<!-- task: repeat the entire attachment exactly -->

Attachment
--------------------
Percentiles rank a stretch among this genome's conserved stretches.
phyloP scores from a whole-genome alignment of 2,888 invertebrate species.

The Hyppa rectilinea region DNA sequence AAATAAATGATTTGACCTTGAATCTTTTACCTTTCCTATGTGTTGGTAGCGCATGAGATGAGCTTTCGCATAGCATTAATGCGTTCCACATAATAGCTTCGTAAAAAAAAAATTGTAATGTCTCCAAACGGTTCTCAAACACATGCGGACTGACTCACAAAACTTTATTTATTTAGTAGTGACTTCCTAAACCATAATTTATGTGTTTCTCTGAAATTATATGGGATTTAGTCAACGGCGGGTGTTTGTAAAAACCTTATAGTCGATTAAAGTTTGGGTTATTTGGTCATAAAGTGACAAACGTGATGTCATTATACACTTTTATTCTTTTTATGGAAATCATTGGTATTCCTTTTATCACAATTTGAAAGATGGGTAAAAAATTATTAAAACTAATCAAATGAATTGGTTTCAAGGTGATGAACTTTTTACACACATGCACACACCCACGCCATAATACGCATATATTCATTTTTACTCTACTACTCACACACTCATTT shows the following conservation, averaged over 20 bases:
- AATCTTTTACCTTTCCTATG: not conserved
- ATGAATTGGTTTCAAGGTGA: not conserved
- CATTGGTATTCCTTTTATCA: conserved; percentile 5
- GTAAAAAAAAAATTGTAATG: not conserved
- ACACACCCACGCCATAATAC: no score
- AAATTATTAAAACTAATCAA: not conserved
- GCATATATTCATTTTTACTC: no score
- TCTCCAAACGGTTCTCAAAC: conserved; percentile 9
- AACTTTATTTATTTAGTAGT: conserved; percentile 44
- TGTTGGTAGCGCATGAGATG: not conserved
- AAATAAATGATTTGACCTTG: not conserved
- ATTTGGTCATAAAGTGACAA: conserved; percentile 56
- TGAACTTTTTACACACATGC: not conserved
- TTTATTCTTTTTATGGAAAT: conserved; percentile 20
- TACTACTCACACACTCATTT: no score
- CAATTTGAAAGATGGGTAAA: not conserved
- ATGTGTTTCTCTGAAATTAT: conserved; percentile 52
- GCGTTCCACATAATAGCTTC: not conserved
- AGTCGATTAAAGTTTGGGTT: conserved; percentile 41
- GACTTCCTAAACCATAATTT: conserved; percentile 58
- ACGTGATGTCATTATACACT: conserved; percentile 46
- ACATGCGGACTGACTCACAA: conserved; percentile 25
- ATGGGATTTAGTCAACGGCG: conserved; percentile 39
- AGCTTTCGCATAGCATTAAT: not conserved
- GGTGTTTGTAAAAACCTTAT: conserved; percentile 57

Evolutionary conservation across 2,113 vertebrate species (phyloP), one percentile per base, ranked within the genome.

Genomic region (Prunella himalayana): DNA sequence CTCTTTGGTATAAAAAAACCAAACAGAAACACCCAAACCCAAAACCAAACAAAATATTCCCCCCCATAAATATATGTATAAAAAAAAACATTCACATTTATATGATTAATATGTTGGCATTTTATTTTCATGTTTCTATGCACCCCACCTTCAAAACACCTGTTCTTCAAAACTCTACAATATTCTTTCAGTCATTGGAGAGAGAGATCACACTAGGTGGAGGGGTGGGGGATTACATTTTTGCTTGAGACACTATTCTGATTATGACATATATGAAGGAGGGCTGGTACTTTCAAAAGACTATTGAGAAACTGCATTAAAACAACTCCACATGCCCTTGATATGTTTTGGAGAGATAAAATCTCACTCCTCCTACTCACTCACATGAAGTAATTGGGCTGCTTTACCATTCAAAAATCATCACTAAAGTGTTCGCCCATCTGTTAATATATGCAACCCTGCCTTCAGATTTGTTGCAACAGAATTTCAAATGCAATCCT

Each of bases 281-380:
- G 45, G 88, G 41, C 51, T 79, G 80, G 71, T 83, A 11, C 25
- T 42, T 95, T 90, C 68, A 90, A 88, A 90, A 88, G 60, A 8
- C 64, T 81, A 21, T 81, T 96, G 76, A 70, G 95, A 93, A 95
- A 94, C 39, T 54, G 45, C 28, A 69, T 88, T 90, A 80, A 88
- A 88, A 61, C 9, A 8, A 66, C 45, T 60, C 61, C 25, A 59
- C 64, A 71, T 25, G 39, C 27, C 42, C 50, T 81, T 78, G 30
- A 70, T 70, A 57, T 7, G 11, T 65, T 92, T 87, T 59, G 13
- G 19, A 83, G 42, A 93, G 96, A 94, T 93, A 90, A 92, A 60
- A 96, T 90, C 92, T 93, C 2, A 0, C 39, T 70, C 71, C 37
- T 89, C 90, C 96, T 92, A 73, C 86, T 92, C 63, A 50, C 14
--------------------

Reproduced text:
Percentiles rank a stretch among this genome's conserved stretches.
phyloP scores from a whole-genome alignment of 2,888 invertebrate species.

The Hyppa rectilinea region DNA sequence AAATAAATGATTTGACCTTGAATCTTTTACCTTTCCTATGTGTTGGTAGCGCATGAGATGAGCTTTCGCATAGCATTAATGCGTTCCACATAATAGCTTCGTAAAAAAAAAATTGTAATGTCTCCAAACGGTTCTCAAACACATGCGGACTGACTCACAAAACTTTATTTATTTAGTAGTGACTTCCTAAACCATAATTTATGTGTTTCTCTGAAATTATATGGGATTTAGTCAACGGCGGGTGTTTGTAAAAACCTTATAGTCGATTAAAGTTTGGGTTATTTGGTCATAAAGTGACAAACGTGATGTCATTATACACTTTTATTCTTTTTATGGAAATCATTGGTATTCCTTTTATCACAATTTGAAAGATGGGTAAAAAATTATTAAAACTAATCAAATGAATTGGTTTCAAGGTGATGAACTTTTTACACACATGCACACACCCACGCCATAATACGCATATATTCATTTTTACTCTACTACTCACACACTCATTT shows the following conservation, averaged over 20 bases:
- AATCTTTTACCTTTCCTATG: not conserved
- ATGAATTGGTTTCAAGGTGA: not conserved
- CATTGGTATTCCTTTTATCA: conserved; percentile 5
- GTAAAAAAAAAATTGTAATG: not conserved
- ACACACCCACGCCATAATAC: no score
- AAATTATTAAAACTAATCAA: not conserved
- GCATATATTCATTTTTACTC: no score
- TCTCCAAACGGTTCTCAAAC: conserved; percentile 9
- AACTTTATTTATTTAGTAGT: conserved; percentile 44
- TGTTGGTAGCGCATGAGATG: not conserved
- AAATAAATGATTTGACCTTG: not conserved
- ATTTGGTCATAAAGTGACAA: conserved; percentile 56
- TGAACTTTTTACACACATGC: not conserved
- TTTATTCTTTTTATGGAAAT: conserved; percentile 20
- TACTACTCACACACTCATTT: no score
- CAATTTGAAAGATGGGTAAA: not conserved
- ATGTGTTTCTCTGAAATTAT: conserved; percentile 52
- GCGTTCCACATAATAGCTTC: not conserved
- AGTCGATTAAAGTTTGGGTT: conserved; percentile 41
- GACTTCCTAAACCATAATTT: conserved; percentile 58
- ACGTGATGTCATTATACACT: conserved; percentile 46
- ACATGCGGACTGACTCACAA: conserved; percentile 25
- ATGGGATTTAGTCAACGGCG: conserved; percentile 39
- AGCTTTCGCATAGCATTAAT: not conserved
- GGTGTTTGTAAAAACCTTAT: conserved; percentile 57

Evolutionary conservation across 2,113 vertebrate species (phyloP), one percentile per base, ranked within the genome.

Genomic region (Prunella himalayana): DNA sequence CTCTTTGGTATAAAAAAACCAAACAGAAACACCCAAACCCAAAACCAAACAAAATATTCCCCCCCATAAATATATGTATAAAAAAAAACATTCACATTTATATGATTAATATGTTGGCATTTTATTTTCATGTTTCTATGCACCCCACCTTCAAAACACCTGTTCTTCAAAACTCTACAATATTCTTTCAGTCATTGGAGAGAGAGATCACACTAGGTGGAGGGGTGGGGGATTACATTTTTGCTTGAGACACTATTCTGATTATGACATATATGAAGGAGGGCTGGTACTTTCAAAAGACTATTGAGAAACTGCATTAAAACAACTCCACATGCCCTTGATATGTTTTGGAGAGATAAAATCTCACTCCTCCTACTCACTCACATGAAGTAATTGGGCTGCTTTACCATTCAAAAATCATCACTAAAGTGTTCGCCCATCTGTTAATATATGCAACCCTGCCTTCAGATTTGTTGCAACAGAATTTCAAATGCAATCCT

Each of bases 281-380:
- G 45, G 88, G 41, C 51, T 79, G 80, G 71, T 83, A 11, C 25
- T 42, T 95, T 90, C 68, A 90, A 88, A 90, A 88, G 60, A 8
- C 64, T 81, A 21, T 81, T 96, G 76, A 70, G 95, A 93, A 95
- A 94, C 39, T 54, G 45, C 28, A 69, T 88, T 90, A 80, A 88
- A 88, A 61, C 9, A 8, A 66, C 45, T 60, C 61, C 25, A 59
- C 64, A 71, T 25, G 39, C 27, C 42, C 50, T 81, T 78, G 30
- A 70, T 70, A 57, T 7, G 11, T 65, T 92, T 87, T 59, G 13
- G 19, A 83, G 42, A 93, G 96, A 94, T 93, A 90, A 92, A 60
- A 96, T 90, C 92, T 93, C 2, A 0, C 39, T 70, C 71, C 37
- T 89, C 90, C 96, T 92, A 73, C 86, T 92, C 63, A 50, C 14